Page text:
CSS Button No Image Css3Menu.com

Baseball Prospectus home
  
  
Click here to log in Click here for forgotten password Click here to subscribe

<< Previous Article
Premium Article Checking the Numbers: ... (01/11)
<< Previous Column
Premium Article Ahead in the Count: Se... (01/04)
Next Column >>
Premium Article Ahead in the Count: Re... (01/18)
Next Article >>
Premium Article How Do Baseball Player... (01/11)

January 11, 2010

Ahead in the Count

Part 2 of Service-time Contracts and Wins

by Matt Swartz

the archives are now free.

All Baseball Prospectus Premium and Fantasy articles more than a year old are now free as a thank you to the entire Internet for making our work possible.

Not a subscriber? Get exclusive content like this delivered hot to your inbox every weekday. Click here for more information on Baseball Prospectus subscriptions or use the buttons to the right to subscribe and get instant access to the best baseball content on the web.

Subscribe for $4.95 per month
Recurring subscription - cancel anytime.


a 33% savings over the monthly price!

Purchase a $39.95 gift subscription
a 33% savings over the monthly price!

Already a subscriber? Click here and use the blue login bar to log in.

Last week, we looked at the 2009 season by breaking down WARP3 totals of players with different levels of service time. This week, I'll use more data from Jeff Euston's Cot's Contracts-the latest free agency acquisition by the Prospectus team-and gathered the same information for 2007 and 2008. At this stage, Jeff does not have reliable data for service time prior to this, but this was enough to get a much clearer picture of how to build and afford a winning team, and how the market has changed even over the last few years.

To recap last week's work, I considered how many wins teams were able to generate from players who had not yet reached arbitration eligibility (and thus were paid the major-league minimum), how many wins teams were able to generate from players who were arbitration-eligible (but not yet eligible for free agency), and how many wins teams were able to generate from free agency-eligible players. I separated these categories further by combining players who would not yet be free agency-eligible if they were unsigned at the end of the season, and players who would. The former group mostly consisted of all players who had less than six years of service time, and the latter group mostly consisted of all players who had more than six years of service time. The one exception is players from Japan and other Asian countries who can be free agents without reaching six years of major-league service or who have their contracts posted, in which case they are still bid for like free agents, with the primary difference being that their former team recovers value via auction.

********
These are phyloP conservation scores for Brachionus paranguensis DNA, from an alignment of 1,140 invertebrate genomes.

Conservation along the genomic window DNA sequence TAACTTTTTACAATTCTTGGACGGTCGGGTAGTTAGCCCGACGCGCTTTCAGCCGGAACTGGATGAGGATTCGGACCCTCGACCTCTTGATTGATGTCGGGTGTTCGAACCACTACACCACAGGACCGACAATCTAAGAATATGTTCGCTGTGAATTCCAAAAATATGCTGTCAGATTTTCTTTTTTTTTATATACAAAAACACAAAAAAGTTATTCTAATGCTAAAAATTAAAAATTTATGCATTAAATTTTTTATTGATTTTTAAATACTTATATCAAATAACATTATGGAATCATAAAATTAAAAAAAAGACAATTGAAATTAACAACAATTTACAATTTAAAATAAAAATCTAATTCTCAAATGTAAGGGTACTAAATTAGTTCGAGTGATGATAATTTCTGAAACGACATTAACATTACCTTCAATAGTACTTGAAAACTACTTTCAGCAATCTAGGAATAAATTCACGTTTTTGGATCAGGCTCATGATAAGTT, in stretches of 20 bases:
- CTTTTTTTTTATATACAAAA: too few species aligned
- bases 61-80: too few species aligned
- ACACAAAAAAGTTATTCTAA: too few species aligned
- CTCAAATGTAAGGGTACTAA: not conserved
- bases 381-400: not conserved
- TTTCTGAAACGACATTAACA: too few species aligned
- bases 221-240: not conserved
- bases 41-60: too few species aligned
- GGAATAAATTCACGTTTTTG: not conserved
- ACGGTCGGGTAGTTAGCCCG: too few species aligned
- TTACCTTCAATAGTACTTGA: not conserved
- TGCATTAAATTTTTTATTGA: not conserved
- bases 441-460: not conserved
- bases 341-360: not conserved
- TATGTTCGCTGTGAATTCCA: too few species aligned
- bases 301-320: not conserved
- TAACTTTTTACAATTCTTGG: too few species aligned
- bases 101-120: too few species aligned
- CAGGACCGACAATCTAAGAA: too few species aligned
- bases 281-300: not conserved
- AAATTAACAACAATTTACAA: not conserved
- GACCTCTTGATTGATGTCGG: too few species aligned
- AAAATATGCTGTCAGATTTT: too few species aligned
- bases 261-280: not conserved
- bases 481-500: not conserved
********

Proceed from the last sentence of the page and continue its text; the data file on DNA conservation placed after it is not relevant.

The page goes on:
Looking through the 2009 data, we found that it was nearly impossible to put together a playoff team by simply going for broke on free agency-eligible (i.e. "auction market" or AM) talent. The exception was the Yankees, who were able to generate 46 WARP3 from players with six years of service time or more, which would have been enough to put even the worst talent-developing teams into the playoffs. Other playoff teams needed to have some cost-controlled, or "non-market," talent.

This is an important finding, because we can identify what teams are realistically able to accomplish with free-agent talent, how much talent teams can develop on their own, and how they can build a winner. In the last several articles, I've asked the question of how a bad team can become a good team. The first question from a few weeks ago was to ask whether they should bid for free-agent talent. Free agents are bid for in an auction format, which means that to sign a free agent, you pretty much need to bid more than everyone else most of the time. In cases where teams have outside shots at the playoffs, and when the player in question is also someone who can be traded easily at the trade deadline, a short-term contract for a free agent can be worth the money. Long-term contracts can be crippling, as I pointed out subsequently; the best value comes early in these deals, as players get less productive as the contract wears on. Thus, it is not wise to bid for most free agents in the expectation that you'll be counting on them in later years, because the price isn't worth it-it's better to spend money on such talent in a few years when you're competitive.

Which brings us to this week's article and its expansion upon last week's argument. How much talent you can realistically bring in on the free-agent market, and how much you need to develop on your own? The answers give us a rough blueprint for how to build a winner and when to strike on the free-agent market.

Last week, I found that the Astros spent on free-agent talent like a competitive team, but were simply unable to put together enough young, cost-controlled, non-market (NM) talent to make that a worthwhile exercise; after finishing dead last in NM WARP3 in 2009 but seventh in auction-market (AM) WARP3 in 2009, it would certainly seem that way. By moving back further, we realize that in 2008 the Astros finished last in NM WARP3 and fourth in AM WARP3. However, in 2007, the Astros were 18th in both NM and AM WARP3. What happened between 2007 and 2008? That's when the Astros brought in Ed Wade as general manager; Wade decided that the 73-89 team he inherited from 2007 was ready to compete if he signed a bunch of free agents. Wade's tack got them all the way up to 86-75 in 2008-not enough to make the playoffs-and then they fell to 74-88 in 2009 as those players aged.